Updated at 4:10 p.m. Oct. 11, 2019
Federal agents who raided Illinois state Sen. Martin Sandoval’s statehouse office sought information about Commonwealth Edison, executives of a red-light camera company, a suburban road-paving magnate and one of the largest operators of state-licensed video gambling machines in Illinois.
Those details of the massive federal investigation became clear when the Illinois Senate on Friday released an unredacted version of the search warrant used by the feds to raid Sandoval’s Springfield office last month. The release followed WBEZ’s lawsuit against Democratic Senate President John Cullerton’s office, which initially blocked the document’s full release.
The blockbuster disclosure, revealing one of the most sprawling federal investigations in more than a generation, touches on some of the biggest players in Springfield. The document release came just a short time before Sandoval relinquished his chairmanship of the influential Senate Transportation Committee.
Sandoval has not been charged with criminal wrongdoing.
Among the names in the newly released document is Cesar Santoy, one of Democratic Gov. JB Pritzker’s appointees to the Illinois State Toll Highway Authority board. On Friday, Pritzker demanded Santoy’s resignation from the board, and by late Friday afternoon the governor’s office said Santoy had agreed to tender his resignation.
“Corruption and self-dealing are unacceptable and will be rooted out, whether it’s in my administration or in the legislature. So, from my perspective, Cesar Santoy should step aside from his position on the tollway board,” Pritzker told reporters in Chicago Friday.
Santoy, who circulated candidate nominating petitions for Sandoval in 2018, has not been charged with any criminal wrongdoing.
In a statement, Santoy’s attorney, Brendan Shiller, said he’d been informed Santoy is not a target of the investigation. The statement said the government sought communications from Santoy.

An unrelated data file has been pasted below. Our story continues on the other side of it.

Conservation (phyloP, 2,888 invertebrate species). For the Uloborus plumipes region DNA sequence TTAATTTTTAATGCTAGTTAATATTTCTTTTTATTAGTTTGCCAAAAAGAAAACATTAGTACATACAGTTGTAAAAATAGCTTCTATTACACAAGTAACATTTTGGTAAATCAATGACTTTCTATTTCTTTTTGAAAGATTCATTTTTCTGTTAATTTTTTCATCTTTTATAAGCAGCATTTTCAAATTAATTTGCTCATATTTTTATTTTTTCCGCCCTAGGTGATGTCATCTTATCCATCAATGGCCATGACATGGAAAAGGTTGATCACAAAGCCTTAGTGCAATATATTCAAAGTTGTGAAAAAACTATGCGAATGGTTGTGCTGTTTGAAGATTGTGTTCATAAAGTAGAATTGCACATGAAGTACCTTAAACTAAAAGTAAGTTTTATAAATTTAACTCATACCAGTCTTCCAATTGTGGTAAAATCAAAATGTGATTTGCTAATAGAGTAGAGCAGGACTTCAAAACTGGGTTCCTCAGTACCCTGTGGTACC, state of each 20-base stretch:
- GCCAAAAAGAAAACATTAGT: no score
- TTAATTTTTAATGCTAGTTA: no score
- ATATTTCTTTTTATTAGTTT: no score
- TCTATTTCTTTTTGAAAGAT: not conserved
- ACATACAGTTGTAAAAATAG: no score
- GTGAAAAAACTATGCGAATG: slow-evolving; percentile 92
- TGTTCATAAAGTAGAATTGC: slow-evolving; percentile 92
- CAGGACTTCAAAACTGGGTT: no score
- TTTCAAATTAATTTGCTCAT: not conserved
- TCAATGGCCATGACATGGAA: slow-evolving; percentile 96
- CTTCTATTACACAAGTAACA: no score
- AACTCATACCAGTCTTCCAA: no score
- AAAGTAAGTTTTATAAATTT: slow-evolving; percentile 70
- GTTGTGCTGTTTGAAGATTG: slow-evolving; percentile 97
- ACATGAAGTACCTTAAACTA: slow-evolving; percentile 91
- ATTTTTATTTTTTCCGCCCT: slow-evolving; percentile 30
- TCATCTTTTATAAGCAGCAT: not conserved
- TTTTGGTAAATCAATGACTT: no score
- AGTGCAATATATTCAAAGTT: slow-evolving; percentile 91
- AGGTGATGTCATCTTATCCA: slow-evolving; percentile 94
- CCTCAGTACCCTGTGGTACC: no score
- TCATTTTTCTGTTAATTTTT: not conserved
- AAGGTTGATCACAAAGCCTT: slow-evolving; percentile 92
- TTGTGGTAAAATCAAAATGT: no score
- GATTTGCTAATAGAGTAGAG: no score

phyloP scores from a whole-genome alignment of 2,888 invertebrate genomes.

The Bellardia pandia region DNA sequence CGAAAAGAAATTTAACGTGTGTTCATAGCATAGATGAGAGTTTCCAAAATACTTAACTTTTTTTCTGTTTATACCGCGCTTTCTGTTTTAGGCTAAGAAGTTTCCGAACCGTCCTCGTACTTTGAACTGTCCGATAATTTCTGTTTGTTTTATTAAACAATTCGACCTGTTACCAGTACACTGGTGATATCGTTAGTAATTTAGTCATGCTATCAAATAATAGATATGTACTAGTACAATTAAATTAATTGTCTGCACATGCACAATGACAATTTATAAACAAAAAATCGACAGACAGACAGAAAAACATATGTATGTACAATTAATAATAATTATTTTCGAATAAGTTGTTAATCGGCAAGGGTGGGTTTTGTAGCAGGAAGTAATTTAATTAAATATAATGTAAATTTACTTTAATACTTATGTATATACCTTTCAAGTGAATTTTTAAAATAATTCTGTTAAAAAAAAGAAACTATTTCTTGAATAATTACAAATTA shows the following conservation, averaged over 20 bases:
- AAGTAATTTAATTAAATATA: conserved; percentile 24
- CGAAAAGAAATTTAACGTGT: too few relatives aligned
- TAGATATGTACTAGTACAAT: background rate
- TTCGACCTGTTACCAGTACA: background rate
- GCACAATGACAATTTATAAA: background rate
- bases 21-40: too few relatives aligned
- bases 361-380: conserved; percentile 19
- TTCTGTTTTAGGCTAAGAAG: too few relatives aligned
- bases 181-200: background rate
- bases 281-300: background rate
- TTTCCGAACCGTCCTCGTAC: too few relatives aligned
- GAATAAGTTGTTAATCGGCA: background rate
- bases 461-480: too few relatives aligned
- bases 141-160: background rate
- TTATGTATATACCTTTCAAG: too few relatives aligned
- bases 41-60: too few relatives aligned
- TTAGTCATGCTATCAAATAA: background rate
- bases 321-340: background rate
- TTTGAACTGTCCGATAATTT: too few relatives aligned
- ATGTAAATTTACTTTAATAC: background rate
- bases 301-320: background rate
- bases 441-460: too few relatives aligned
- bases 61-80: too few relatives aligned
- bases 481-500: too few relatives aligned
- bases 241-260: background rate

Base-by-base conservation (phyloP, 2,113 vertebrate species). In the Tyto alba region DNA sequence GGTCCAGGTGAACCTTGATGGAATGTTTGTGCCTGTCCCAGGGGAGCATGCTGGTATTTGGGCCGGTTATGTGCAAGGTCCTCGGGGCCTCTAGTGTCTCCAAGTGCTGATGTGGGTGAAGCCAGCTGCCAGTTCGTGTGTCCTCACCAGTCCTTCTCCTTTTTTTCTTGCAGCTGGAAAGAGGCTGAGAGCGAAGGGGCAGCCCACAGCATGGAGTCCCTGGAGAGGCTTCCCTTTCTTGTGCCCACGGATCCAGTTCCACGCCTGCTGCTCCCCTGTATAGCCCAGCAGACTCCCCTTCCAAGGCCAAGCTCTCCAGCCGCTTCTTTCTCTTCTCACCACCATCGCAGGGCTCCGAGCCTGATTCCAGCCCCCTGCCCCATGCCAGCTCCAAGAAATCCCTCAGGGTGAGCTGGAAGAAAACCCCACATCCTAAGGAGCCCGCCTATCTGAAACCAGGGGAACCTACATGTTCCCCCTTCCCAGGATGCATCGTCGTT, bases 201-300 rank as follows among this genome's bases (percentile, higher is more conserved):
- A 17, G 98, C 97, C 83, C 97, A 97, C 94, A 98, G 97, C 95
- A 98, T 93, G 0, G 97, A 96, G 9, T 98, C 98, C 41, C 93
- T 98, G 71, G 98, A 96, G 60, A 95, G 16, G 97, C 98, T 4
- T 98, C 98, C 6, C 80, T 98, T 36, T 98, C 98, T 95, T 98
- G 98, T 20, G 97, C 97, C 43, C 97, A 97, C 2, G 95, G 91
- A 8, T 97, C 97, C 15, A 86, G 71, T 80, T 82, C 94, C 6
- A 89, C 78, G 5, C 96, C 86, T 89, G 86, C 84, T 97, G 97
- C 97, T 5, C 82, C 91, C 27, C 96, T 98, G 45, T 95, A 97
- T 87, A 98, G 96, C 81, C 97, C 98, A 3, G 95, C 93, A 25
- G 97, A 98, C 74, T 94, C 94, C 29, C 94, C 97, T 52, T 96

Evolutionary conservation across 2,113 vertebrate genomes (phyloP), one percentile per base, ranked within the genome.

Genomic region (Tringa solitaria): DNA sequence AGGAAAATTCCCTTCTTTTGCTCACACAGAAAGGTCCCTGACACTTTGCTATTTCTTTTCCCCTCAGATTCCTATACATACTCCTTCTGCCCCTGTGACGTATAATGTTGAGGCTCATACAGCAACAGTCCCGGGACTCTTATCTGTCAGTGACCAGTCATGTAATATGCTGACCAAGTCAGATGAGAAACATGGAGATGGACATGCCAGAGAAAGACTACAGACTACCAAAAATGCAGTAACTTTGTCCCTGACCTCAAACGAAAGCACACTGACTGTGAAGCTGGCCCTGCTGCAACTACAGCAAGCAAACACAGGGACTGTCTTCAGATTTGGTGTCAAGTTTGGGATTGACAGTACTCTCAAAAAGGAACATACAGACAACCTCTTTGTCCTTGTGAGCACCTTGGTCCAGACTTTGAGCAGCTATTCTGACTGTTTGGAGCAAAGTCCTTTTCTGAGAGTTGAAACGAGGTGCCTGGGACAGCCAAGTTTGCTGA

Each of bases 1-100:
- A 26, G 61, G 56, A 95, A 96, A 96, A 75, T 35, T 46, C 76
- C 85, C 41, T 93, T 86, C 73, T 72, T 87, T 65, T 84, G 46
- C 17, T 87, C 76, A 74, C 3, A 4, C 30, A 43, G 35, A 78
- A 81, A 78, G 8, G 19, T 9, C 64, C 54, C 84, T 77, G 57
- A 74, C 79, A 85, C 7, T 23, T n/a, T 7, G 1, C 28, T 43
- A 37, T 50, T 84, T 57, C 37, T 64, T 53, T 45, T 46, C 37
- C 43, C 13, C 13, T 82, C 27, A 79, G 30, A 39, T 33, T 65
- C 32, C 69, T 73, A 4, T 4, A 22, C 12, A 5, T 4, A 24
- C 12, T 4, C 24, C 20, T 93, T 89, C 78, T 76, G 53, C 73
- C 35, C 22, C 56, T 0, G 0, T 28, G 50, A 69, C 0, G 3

“He is confident that the legal concerns will clear up soon and hopeful that once that happens he will be reconsidered for the board,” Shiller said in the statement.
Republicans pounced on Friday’s fast-breaking developments that had both the governor’s administration and the Democratic-led state Senate on the defensive.
“The Illinois Democratic Party is a crime ring masquerading as a political party,” Illinois Republican Party Chairman Tim Schneider said in a statement.
The 10-page search warrant and accompanying list of items taken from the FBI’s Sept. 24 Sandoval raids is a who’s who of Springfield and southwest suburban politics. Below is a look at those named in the federal documents.
ComEd and Exelon
The Sandoval search warrant sought information about Commonwealth Edison and its corporate parent, Exelon, four unidentified Exelon officials and “any issue supported by any of those businesses or individuals, including but not limited to rate increases.”
Those references in the search warrant are not surprising because ComEd has disclosed receiving two subpoenas from prosecutors in recent months for information about its lobbying in Springfield and for all its “communications” with Sandoval.
In a statement to WBEZ, ComEd spokeswoman Jean Medina said the company is cooperating with the feds. She also confirmed Sandoval’s daughter, Angie Sandoval, is a ComEd employee, but declined to comment further.
In July, WBEZ and the Better Government Association first reported that federal agents had raided the home of former Chicago Ald. Michael Zalewski, and sought records related to ComEd and Madigan.
Even though Sandoval gave up his Senate Transportation Committee chairmanship, he remains a member of the Senate Energy and Public Utilities Committee, where legislation pertaining to ComEd typically gets heard.
Sandoval, his wife and their companies